Times' Goswami upbeat about mid-year launch of news channel

MUMBAI: The Times of India group is gearing up for a mid year launch of their news channel. The channel's vice president news and editor television division Arnab Goswami is itching to go on air after a short hiatus and is upbeat about the launch.

Having been in the broadcast arena for a decade now, Goswami; who moved into the business at a time when the daily news business was just picking up pace; has a keen understanding of the news business. Anchors who "like getting their hands dirty" and who get into broadcast journalism for the love of news and not for the love of seeing themselves on air, are what Goswami and the Times Group looking at hiring for the channel.

"I have been in the news business for almost 10 years now and I know the strengths and weaknesses of this medium. Having been a reporter I value news above anything else. These are some of the values I will be bringing on board at The Times of India Group. This job was an opportunity of translating my vision of news into reality. If there is one group that can pull it off and needs to make its mark in the television space it is The Times of India Group," a buoyant Goswami says.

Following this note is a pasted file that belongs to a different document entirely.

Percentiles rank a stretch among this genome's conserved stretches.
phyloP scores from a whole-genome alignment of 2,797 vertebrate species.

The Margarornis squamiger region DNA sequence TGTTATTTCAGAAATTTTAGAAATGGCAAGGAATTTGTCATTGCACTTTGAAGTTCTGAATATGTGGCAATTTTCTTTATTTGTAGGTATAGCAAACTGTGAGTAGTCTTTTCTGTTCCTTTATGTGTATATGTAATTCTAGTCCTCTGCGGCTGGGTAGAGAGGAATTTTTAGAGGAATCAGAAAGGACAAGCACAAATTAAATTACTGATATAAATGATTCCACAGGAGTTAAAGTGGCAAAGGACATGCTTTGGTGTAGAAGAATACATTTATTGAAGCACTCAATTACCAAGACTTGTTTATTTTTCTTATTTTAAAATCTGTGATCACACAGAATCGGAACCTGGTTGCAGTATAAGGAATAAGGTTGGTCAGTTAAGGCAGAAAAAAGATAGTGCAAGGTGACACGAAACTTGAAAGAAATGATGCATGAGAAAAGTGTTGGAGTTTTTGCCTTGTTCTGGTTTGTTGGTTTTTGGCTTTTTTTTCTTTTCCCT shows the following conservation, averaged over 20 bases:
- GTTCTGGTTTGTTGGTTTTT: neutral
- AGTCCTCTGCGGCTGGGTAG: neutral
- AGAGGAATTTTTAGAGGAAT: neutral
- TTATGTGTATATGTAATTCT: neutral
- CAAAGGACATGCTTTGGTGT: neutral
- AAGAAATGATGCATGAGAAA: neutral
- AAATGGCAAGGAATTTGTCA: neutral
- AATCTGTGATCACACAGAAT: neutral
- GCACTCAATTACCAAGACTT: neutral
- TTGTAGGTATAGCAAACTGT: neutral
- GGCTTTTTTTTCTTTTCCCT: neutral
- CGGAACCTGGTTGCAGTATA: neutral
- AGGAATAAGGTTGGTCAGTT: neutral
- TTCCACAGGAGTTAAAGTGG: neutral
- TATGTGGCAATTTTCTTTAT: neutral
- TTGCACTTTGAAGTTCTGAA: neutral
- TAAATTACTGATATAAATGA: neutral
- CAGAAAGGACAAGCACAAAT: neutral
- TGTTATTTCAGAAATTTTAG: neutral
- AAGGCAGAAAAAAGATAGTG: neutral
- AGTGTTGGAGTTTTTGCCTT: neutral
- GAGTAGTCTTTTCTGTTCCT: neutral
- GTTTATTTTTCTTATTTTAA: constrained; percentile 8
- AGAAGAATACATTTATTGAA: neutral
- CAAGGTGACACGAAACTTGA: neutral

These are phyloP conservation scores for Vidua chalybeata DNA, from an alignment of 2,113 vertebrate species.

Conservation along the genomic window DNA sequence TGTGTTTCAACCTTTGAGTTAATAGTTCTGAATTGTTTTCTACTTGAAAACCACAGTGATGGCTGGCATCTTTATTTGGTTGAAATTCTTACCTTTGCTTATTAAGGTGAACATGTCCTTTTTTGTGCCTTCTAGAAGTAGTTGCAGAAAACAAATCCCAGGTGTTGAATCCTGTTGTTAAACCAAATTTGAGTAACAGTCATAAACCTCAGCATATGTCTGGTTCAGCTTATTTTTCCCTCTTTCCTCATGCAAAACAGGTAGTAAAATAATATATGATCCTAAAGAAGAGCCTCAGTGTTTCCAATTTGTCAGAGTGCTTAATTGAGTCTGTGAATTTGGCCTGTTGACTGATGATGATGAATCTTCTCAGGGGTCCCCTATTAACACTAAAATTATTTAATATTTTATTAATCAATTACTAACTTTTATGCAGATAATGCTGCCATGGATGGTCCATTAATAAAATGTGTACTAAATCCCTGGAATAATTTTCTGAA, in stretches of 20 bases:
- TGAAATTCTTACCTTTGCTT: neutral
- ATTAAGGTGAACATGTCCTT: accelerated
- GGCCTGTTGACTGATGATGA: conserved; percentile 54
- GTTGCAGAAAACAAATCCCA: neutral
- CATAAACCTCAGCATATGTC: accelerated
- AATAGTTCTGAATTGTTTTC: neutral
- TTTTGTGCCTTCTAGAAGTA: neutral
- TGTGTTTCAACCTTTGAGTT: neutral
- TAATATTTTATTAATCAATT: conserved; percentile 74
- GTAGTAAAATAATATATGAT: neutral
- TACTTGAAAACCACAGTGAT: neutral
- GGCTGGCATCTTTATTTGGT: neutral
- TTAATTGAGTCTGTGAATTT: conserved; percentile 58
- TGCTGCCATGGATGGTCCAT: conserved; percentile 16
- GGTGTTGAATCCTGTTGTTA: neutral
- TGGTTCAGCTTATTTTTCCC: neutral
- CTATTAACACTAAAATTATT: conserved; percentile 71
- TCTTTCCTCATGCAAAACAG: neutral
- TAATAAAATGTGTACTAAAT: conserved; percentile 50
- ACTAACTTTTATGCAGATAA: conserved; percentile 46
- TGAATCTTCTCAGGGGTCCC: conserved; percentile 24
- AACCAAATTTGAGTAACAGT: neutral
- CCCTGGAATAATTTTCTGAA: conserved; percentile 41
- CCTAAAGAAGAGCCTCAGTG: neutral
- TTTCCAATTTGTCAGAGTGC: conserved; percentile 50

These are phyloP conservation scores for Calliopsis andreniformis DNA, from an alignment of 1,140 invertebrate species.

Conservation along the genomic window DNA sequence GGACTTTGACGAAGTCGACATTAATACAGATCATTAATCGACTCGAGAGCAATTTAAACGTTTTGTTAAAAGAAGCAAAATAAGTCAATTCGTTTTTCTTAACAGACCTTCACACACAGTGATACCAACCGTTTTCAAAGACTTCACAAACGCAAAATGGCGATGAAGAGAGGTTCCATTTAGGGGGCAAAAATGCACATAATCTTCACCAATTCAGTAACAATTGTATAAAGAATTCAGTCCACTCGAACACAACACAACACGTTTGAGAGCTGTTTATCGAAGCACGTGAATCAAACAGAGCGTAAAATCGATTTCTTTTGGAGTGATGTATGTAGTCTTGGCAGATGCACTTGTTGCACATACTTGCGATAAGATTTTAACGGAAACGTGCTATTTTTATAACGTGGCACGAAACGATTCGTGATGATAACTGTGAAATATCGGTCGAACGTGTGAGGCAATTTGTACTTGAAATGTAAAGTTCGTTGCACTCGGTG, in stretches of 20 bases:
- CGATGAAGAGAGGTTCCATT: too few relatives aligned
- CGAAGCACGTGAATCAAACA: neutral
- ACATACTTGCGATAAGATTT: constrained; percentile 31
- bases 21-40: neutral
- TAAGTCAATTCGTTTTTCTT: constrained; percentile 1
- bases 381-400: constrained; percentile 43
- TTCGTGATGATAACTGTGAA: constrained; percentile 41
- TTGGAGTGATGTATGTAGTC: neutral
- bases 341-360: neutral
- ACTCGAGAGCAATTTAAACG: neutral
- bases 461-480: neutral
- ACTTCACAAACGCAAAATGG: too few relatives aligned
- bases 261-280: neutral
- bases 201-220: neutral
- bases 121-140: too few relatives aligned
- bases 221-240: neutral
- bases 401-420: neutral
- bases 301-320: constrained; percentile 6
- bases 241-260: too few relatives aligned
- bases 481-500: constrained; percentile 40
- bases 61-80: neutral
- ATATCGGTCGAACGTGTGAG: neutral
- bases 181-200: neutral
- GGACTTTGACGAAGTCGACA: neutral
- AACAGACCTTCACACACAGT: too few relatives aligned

He is of the opinion that the news business has evolved in fits and starts. "It started out by being a consumer driven need for change where consumers wanted better programmes, new formats, a different style of presentation and delivery and a greater finesse in terms of production quality and they got it from people who came into television outside the traditional providers like DD. Over the last few years it has become a supplier driven growth where more than attempting to look at what the viewer needs, it is more about what you want to provide," says Goswami. "In the last couple of years, the number of players has multiplied but there is not much difference in what they provide and hence this translates to this common man view that there are lots of news channels but nothing dramatically different between any of them. That's something that we are looking forward to changing," he adds.